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Publication numberUS7152790 B2
Publication typeGrant
Application numberUS 10/437,758
Publication dateDec 26, 2006
Filing dateMay 14, 2003
Priority dateMay 14, 2002
Fee statusPaid
Also published asUS20030213842, WO2005034013A1
Publication number10437758, 437758, US 7152790 B2, US 7152790B2, US-B2-7152790, US7152790 B2, US7152790B2
InventorsDiane Jackson
Original AssigneeImagine Pass L.L.C.
Export CitationBiBTeX, EndNote, RefMan
External Links: USPTO, USPTO Assignment, Espacenet
Method of conducting airline security
US 7152790 B2
Abstract
A method of processing an airline passenger through a terminal comprising the steps of verifying the identity of the passenger by checking a physical characteristic unique to the passenger and taking a picture of the identified passenger. A wristband-ticket (10) is issued having first (12) and second (14) ends and including an attachment (16, 20, 22) associated with the ends for securely attaching the ends together and rendering the ends non-retachable in response to being detached. The ticket is issued with a picture (28) of the identified passenger thereon as well as the terminal gate and the flight number and seat assignment thereon. In addition, the ticket is issued with a bar code (24) thereon identifying the passenger and flight information. The wristband-ticket (10) is placed around the wrist of the identified passenger and the passenger passes through checkpoints by reading the bar code and/or viewing the photograph.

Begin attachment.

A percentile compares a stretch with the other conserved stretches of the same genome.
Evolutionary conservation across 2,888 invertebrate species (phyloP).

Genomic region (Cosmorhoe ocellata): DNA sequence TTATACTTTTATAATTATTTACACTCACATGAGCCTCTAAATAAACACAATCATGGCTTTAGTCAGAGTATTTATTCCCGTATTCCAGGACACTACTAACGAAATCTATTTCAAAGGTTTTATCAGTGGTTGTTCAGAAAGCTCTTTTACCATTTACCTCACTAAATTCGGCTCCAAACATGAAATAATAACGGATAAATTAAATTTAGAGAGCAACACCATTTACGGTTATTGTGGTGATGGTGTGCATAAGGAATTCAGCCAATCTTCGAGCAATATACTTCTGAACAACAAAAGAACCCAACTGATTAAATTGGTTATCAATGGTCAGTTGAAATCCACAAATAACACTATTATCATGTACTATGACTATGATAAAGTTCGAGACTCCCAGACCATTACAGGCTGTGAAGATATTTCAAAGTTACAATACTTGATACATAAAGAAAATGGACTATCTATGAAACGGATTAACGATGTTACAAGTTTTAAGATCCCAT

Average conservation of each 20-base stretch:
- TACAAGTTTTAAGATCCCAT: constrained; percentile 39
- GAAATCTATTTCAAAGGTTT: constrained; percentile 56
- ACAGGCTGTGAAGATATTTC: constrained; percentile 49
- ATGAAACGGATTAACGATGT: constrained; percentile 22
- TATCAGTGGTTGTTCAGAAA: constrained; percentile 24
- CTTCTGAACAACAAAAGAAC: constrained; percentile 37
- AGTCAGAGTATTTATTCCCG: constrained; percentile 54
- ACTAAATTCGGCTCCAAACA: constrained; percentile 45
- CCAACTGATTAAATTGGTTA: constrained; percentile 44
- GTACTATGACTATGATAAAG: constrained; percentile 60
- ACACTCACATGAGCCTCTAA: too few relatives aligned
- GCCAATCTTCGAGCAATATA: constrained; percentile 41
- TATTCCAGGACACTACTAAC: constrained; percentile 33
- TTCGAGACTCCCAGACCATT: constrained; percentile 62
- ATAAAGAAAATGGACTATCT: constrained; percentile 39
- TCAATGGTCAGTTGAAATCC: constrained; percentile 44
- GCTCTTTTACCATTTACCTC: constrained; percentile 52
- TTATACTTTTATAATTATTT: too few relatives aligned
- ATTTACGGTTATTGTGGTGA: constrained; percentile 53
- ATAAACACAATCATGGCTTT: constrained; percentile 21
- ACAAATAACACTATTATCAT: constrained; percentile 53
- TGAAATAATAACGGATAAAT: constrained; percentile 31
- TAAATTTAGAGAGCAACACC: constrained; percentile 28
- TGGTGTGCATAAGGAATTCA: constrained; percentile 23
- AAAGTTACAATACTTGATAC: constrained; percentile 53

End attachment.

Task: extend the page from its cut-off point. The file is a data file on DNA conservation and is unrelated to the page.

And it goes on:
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Claims(5)
1. A method of processing an airline passenger through a terminal comprising the steps of:
verifying the identity of the passenger,
issuing a wristband-ticket with a code thereon identifying the passenger and flight information and having first and second ends and including an attachment associated with said ends for securely attaching said ends together and rendering the ends non-reattachable in response to being detached and the code non readable, and
placing a wrist band around the mist of the identified passenger, and passing the passenger through check points by reading the code.
2. A method as set forth in claim 1 including taking a picture of the identified passenger, and issuing the wristband-ticket with a picture of the identified passenger thereon.
3. A method as set forth in claim 1 including issuing the wristband-ticket with the terminal gate and the flight number and seat assignment thereon.
4. A method as set forth in claim 1 including issuing the wristband-ticket with the code thereon being a bar code identifying the passenger and flight information.
5. A method of processing an airline passenger through a terminal comprising the steps of: